A group of Nepali women leaving the hospital.
I realized quickly, after just having traveled to various villages in rural India, that distance is relative. Hailing from a city like San Francisco, going even a few hours outside of town is far – but twelve hours outside of a major city? I half expected to run into another country.
This remote place in mention is Achham, a tiny hillside region in Far West Nepal. Sitting like a giant amongst the lush green terraced mountains of Achham, is a hospital named Bayalpata. Once an abandoned building, it has been revived by the committed NGO Nyaya Health. I had the opportunity to visit this hospital last month and see the vision of Nyaya Health’s staff—free quality medical services and health equity for the residents of one of the poorest districts in Nepal.
The site of Nyaya Health's work, Bayalpata Hospital.
Achham’s population is about 250,000, but unfortunately its socioeconomic statistics are nothing to boast about. Bayalpata Hospital’s main cases are deliveries, in a region where the maternal mortality rate is 800 per 100,000. By comparison, the U.S. mortality rate is 8 per 100,000. Looking further into Nyaya Health’s collected baseline surveys reveals an even more troubling picture:
** The average daily per capita income is $0.50.
** 92-95% of homes don’t have electricity.
** The average level of education is 1-1.5 years of schooling.
** 60% of children are chronically malnourished.
** 50% of households have a member working seasonally in India. Not coincidental to these circumstances, this district is believed to have one of the highest rates of HIV and labor migration.
** 55% don’t have access to safe drinking water, two and a half times the national average.
Despite these heartbreaking statistics, inspiration can be found in the phenomenal work that Nyaya Health is doing in this region. An entirely Nepali medical staff, the hospital is slowly gaining parts to its whole. While we were there, we saw the beginning of a brand new surgery ward; the new toilet received its final touch with a fresh cover of tiles; a mason fitted new window frames for the entire hospital.
The busy office of Greg and the administrative staff.
The Country Director, Greg, went on with his work approving funding for expanding staff and volunteer quarters –even as 20-30 people went in and out of his office with inquiries. And all this was happening next to the most expansive view of the region –a majestic valley before us, the mountains and the riverbed below appeared to carry a postcard-like quality. It was only the economic reality of this beautiful region that quickly brought us back to attention. About 200 adults and children filtered through the outpatient department that day. The waiting room was packed.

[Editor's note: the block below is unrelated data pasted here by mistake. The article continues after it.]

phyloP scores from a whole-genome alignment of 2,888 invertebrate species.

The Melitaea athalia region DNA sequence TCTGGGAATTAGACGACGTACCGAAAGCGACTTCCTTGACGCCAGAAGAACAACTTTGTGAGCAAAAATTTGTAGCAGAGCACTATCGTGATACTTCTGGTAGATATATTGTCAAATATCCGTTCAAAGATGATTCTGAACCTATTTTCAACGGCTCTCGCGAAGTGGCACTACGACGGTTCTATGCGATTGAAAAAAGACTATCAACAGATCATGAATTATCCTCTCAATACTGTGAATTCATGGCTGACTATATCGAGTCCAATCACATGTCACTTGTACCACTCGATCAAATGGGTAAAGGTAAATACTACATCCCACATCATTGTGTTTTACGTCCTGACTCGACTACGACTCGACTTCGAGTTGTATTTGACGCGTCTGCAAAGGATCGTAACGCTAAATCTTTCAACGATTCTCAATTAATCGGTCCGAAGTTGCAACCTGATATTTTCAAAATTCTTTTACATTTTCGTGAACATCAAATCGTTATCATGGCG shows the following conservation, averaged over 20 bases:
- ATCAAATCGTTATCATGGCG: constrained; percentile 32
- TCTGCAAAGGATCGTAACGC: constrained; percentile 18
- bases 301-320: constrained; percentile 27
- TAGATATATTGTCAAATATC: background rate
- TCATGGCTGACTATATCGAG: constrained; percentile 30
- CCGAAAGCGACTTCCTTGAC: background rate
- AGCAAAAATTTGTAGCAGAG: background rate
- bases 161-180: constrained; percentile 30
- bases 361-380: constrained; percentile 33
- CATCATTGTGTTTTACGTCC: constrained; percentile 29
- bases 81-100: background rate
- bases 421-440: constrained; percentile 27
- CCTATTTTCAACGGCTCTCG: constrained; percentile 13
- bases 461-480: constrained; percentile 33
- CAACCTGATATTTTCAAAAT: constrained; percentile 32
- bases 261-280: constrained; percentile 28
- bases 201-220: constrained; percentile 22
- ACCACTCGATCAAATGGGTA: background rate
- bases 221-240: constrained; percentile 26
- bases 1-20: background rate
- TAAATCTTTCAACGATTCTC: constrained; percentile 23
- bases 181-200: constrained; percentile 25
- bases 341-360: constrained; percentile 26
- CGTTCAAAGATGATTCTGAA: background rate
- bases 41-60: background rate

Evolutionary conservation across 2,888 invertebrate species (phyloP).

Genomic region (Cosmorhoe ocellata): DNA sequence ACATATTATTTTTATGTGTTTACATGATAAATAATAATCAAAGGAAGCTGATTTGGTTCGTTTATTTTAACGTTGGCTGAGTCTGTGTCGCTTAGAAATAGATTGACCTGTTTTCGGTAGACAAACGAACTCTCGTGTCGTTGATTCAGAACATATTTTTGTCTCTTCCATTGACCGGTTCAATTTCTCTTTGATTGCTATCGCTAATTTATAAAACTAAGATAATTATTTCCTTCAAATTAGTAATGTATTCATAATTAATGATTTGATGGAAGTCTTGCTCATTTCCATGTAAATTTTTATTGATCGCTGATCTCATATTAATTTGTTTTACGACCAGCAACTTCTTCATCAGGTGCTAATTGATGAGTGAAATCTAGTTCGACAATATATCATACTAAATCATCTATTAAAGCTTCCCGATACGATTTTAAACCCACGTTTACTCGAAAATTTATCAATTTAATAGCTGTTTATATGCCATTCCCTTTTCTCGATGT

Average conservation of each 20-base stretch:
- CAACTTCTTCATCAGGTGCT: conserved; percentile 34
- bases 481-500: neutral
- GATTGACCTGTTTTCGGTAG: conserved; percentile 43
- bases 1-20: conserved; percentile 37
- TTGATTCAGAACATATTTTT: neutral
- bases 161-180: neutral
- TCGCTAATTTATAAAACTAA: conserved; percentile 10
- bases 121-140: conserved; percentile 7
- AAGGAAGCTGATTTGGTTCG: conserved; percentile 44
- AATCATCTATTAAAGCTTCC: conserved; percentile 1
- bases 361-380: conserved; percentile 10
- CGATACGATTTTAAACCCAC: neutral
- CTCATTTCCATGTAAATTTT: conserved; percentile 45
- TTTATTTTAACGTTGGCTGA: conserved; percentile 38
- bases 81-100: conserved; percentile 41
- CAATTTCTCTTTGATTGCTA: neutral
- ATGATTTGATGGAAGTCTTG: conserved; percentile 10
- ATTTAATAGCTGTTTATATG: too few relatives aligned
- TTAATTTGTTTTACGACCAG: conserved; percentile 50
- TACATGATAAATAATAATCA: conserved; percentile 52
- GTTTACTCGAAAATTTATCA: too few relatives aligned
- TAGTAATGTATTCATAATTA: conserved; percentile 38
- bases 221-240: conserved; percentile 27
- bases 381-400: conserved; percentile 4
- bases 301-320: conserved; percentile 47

Nyaya Health was created in 2005, when they began setting up the organization, doing research and putting together staff. By 2008, Nyaya was up and running, providing medical services to the community. It was originally started by three medical students from the United States but has been pushed forward by the Nepali staff in Achham with a support team in Boston. One can imagine how rapidly things have progressed here, given the location: from Kathmandu, Achham is a two hour plane ride and ten hour jeep ride up and down a one lane largely unpaved mountain road. From the plane, we saw the Himalayas clear and close; while from the jeep we experienced them firsthand, not knowing when the jeep might slip on a bend. From the terraced hillsides to the tall grass fields a perfect blend of green and yellow, I have never seen a landscape so breathtaking.
The terraced mountainside, characteristic of rural Nepal and the view from Bayalpata Hospital.
Nyaya has their work cut out for them though, as they recently lost 3 key members of their staff who demanded higher pay raises. Without a medical director, it is really hard to run a hospital. But somehow, the staff has persevered, tackling issues like a broken X-ray machine through an 8 hour Skype call with customer service in Spain; or dealing with prior accusations of illegal supply purchases, quelled through transparency of expenses.
Everything related to Nyaya Health is open source. From staff photos to budgetary allocations to board meeting minutes; it is all out there for donors and visitors to see. And in the non-profit world, this is a gift when oftentimes decisions are made based on political, regional, and economic variability.
If I had not seen it with my own eyes, and returned back to tell the tale, I would have thought my visit took me to the end of the earth. But the journey that we made was more than physical – if so many corners of the world could galvanize solutions like this to address inequity, it gives me hope that we can we rally together and carry them through.